The Technical Side

& Skills-Based Side of

Synchronized Swimming

Synchronized Swimming Figures


Figures are technical elements competed in the 12 and under, 13-15 and junior categories. Each age group has a different set of figures attributed to them, including mandatory and optionals.  The optional group of figures is randomly drawn 18 to 72 hours before the start of the figure competition, and has to be made public.  Each athlete must wear a black bathing suit with a white cap in order to lessen bias and favoritism as much as possible. Jewelry or makeup is not allowed.  Each figure is judged from the standpoint of perfection. The accuracy of positions and transitions are evaluated, as well as control, extension, speed, height, stability and uniform motion.

Like in any judged sport, perfection is nearly impossible to attain in this aquatic competition. Very good figure scores range from 8.0 to 8.9, while satisfactory is from 5.0-5.9. The highest and lowest scores are cancelled and the other are averaged. That average is then multiplied by the degree of difficulty of each figure.

A synchronized swimming meet will often have two very different parts to it – 1) a lively, loud, and colorful part where the athletes swim in teams to complicated and exciting choreography, and 2) a much slower, quieter part where the swimmers, all dressed in black suits and white caps, individually perform a single move in front of a panel of judges.  This slower part of the meet is called the “figures” competition.


Just what are “figures” in synchronized swimming, and why are they so important to spend time on and master these skills?


Figures are the more technical side and skills-based side of synchronized swimming.  Routines are the more artistic side.  Figures help the girls with movement and flexibility.  They also teach the athletes what they should be doing at each age level.  Ideally, figures will teach the swimmers the progression of how to do certain skills so that, when they are older and ready to do the more complicated versions, they know how to do them.   So, the real purpose of figures in this sport is to help build each competitor gain skills.


How many figures are there?


Every four years, FINA (the Synchro international governing body) selects eight of them for each age group to focus on.  From these eight, there are two compulsories swum at every aquatic event, and then two more are chosen randomly for each meet by the Technical Chair of the Region or Zone.  It used to be that athletes would know far in advance which figures would be competed at specific meets, so the swimmers would just focus on those.  But today, we find out only 18 – 72 hours in advance of a meet what the figures will be.  This requires the girls to know all the figures evenly.  It’s challenging to know all eight figures throughout the season!


Why do the figures change every four years?


Different figures get athletes’ bodies to do different things.  A new set might include the same set of skills, just at a higher difficulty.  Or, perhaps the new figure requires the swimmer to focus on speed or agility.  Thus, those qualities will be added to the required figures.  For example, if they want to see more flexibility in the sport, a split might be added to the figure.  Figures today now require more back and leg flexibility than in the past.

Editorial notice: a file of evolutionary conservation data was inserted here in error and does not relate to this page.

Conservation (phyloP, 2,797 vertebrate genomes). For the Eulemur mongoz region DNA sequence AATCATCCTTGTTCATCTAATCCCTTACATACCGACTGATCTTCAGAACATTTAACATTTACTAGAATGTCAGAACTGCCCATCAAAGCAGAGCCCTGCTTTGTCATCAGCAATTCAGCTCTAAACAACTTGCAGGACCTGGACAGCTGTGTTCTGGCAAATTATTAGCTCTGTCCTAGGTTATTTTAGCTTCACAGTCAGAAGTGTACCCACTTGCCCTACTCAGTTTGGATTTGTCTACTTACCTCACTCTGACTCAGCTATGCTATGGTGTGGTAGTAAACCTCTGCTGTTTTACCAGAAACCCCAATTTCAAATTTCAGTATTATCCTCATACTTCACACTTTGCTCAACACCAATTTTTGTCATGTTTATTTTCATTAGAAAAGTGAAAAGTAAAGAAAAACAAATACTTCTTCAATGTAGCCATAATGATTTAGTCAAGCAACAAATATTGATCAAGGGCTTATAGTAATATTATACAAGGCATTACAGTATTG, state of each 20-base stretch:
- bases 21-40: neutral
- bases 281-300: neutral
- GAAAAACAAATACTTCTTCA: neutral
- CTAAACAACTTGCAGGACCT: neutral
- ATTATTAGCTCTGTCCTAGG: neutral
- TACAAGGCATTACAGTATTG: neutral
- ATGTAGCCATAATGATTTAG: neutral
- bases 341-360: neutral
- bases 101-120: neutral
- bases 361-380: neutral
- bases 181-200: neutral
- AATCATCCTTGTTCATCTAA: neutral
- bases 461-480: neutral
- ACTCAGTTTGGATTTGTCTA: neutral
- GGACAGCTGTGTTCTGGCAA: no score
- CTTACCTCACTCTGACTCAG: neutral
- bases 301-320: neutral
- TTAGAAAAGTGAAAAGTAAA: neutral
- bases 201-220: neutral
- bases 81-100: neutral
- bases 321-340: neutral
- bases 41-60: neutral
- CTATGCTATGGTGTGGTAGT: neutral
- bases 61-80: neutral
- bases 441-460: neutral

Why do the athletes all wear black suits and white caps for a figures competition?


The idea is that if everyone looks the same, the judges will only focus on the elements of the figure, increasing objectivity. The judges can evaluate the competitor based on the skills in the figure and the swimmer’s ability to perform the figure.


How are figures scored in competition?


Every athlete performs a figure in front of a panel of judges.  If there are enough judges at a meet, there will often be four separate panels the female swimmers will rotate through, each one judging a different figure.  Each judge will rate the figure on a scale of 1 to 10. The high and low scores get thrown out, and the rest of the scores are averaged together and factored with the figure’s degree of difficulty for an official score.


Are figures treated as a separate event at meets, just like solos, duets, and team competitions?


Yes, figures are considered a separate event and athletes can earn awards just for their figures results.  However, figures scores in the US also count for 50% of the total routine scores.  As an example, if a synchronized team routine scored 60 points and the figures score was 40 points, the final score for the swimmers would be those numbers added together equally, for a total of 100 points.  Another team could have the exact same routine score of 60, but, if their figures score was higher – 50, for example – then they would win the competition with a total of 110 points.  Therefore, doing well in figures is really important for this aquatic competition!

However, it can work both ways.  Figures scores have been known to raise athletes up in the final standings, but they’ve also lowered competitors from where they would have been if only the routine score was considered.


How are figures counted toward a final score when there are two people in a duet or eight people on a team?


All the figures scores are averaged together.  The figures scores of the individual swimmers are added together and then divided by the number of athletes in the routine.  In a duet, for example, each figure score is added together and the total is divided by 2.  For a team, the individual figure scores are totaled and then divided by the number of swimmers on the team.

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